Missouri lawmakers, for example, have pre-filed at least seven bills to restrict reproductive rights.
New rules issued by the Texas Supreme Court are designed to make it impossible for minors to access an abortion, advocates claim.
2015 proved conservatives just won’t quit with their attempts to undo the birth control benefit in the Affordable Care Act.
The bills ban the shackling of pregnant inmates and allow expecting New Yorkers to purchase health insurance at any point during their pregnancy.
The law, set to go into effect January 1, requires a public notice about access to abortion and birth control at pregnancy-related clinics statewide.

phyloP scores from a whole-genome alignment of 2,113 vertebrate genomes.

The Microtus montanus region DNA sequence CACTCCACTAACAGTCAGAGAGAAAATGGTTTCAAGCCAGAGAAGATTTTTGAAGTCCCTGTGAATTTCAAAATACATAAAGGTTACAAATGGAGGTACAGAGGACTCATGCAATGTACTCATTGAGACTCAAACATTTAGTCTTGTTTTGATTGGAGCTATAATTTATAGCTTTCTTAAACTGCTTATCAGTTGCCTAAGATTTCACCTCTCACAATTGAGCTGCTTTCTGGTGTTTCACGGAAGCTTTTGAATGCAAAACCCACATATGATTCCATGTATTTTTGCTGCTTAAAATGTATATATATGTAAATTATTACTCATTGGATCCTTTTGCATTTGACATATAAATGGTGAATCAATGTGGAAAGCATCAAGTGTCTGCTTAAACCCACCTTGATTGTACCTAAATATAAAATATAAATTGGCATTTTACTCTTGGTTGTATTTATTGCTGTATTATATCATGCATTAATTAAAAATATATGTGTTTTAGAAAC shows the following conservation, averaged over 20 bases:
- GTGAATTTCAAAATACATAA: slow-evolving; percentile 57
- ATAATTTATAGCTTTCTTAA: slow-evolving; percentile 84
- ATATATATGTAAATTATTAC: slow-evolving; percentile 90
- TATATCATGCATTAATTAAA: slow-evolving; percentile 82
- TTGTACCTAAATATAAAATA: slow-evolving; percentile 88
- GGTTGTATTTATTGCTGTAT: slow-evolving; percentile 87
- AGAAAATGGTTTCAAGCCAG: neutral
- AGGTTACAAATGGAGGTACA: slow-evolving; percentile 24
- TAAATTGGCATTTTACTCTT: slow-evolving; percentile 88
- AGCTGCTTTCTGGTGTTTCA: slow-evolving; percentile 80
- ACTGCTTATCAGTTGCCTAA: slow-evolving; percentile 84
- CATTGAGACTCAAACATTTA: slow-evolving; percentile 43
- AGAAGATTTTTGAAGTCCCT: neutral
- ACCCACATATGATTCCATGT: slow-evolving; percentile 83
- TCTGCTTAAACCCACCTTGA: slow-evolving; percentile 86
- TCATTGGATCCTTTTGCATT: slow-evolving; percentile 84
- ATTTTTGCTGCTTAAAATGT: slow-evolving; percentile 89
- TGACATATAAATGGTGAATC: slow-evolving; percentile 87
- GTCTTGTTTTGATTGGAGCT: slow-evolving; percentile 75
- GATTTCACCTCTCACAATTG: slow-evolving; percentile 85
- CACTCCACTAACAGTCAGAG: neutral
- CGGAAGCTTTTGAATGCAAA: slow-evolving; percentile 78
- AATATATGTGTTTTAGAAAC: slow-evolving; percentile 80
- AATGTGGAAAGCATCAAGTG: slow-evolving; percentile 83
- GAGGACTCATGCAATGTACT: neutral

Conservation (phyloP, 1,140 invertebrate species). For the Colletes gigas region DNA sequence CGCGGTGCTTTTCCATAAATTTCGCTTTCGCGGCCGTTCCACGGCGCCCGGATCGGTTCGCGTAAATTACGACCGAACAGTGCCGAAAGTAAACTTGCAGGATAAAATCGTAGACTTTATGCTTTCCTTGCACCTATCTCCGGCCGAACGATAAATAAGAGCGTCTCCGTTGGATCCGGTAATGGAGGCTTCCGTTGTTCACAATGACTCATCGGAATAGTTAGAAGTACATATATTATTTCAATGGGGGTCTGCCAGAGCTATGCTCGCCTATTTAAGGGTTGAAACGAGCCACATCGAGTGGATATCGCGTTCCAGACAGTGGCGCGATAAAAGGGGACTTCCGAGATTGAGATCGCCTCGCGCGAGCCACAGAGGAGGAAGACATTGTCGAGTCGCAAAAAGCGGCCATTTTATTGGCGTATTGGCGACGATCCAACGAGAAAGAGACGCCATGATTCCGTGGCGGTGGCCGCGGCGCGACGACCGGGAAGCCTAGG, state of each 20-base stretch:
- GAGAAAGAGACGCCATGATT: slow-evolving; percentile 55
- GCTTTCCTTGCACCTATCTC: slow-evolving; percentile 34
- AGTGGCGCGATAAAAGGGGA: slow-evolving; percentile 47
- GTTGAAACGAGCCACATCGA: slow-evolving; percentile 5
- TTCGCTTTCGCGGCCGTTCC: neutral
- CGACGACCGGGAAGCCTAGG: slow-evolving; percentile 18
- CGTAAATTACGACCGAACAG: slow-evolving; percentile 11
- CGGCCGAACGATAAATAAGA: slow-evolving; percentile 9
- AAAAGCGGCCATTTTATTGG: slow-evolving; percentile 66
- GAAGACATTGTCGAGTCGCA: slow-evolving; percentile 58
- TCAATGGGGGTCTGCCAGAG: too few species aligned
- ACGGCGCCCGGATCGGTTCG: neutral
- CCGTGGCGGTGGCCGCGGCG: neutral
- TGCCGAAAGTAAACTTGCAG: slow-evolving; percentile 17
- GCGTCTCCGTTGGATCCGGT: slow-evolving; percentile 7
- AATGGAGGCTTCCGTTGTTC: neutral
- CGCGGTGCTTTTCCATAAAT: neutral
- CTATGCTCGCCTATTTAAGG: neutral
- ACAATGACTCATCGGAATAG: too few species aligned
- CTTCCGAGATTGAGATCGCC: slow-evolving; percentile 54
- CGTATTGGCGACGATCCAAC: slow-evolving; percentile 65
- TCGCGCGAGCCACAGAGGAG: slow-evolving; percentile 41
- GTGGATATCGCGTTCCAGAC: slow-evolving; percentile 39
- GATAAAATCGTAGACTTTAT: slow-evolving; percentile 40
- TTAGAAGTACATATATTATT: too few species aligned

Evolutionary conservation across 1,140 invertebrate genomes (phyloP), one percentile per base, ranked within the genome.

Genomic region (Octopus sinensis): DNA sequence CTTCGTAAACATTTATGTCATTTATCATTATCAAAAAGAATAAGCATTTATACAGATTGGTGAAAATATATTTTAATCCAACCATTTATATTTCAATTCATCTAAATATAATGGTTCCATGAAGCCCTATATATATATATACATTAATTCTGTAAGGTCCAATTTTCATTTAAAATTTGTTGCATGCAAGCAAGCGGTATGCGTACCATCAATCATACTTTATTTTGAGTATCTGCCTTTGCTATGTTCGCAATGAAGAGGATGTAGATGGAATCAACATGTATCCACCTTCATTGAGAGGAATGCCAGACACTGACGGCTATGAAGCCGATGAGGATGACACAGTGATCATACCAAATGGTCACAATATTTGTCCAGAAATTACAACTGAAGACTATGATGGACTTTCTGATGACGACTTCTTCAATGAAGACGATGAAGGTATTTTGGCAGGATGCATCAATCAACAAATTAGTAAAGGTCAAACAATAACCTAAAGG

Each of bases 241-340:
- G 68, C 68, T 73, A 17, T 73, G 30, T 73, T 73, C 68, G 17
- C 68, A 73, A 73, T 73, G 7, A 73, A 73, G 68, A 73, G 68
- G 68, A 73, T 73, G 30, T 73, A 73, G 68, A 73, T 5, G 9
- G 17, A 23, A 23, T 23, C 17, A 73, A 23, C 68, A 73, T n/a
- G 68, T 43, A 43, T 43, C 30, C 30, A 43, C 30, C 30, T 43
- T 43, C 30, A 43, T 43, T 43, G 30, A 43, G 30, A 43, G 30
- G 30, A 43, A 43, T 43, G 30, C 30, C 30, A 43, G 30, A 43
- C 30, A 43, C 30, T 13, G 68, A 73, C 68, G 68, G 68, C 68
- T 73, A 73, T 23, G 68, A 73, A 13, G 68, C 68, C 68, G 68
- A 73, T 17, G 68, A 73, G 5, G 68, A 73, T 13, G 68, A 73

A group of senators pushed back last week, saying there should be a publicly searchable database of Title IX exemption requests and responses, making the process more transparent.
The decision cuts off nearly $600,000 in annual federal funding for HIV testing and counseling, condom distribution, and referrals for new patients.
Prosecutors indicted Anna Yocca this month for illegally attempting to end her pregnancy herself.
In a year cram-packed with attacks on reproductive rights, a few pieces of legislation stood apart from the pack in their efforts to expand—not restrict—health-care services.
The reproductive health-care provider used those funds for programs like after-school programming for young people as well as sexually transmitted infection testing throughout the state.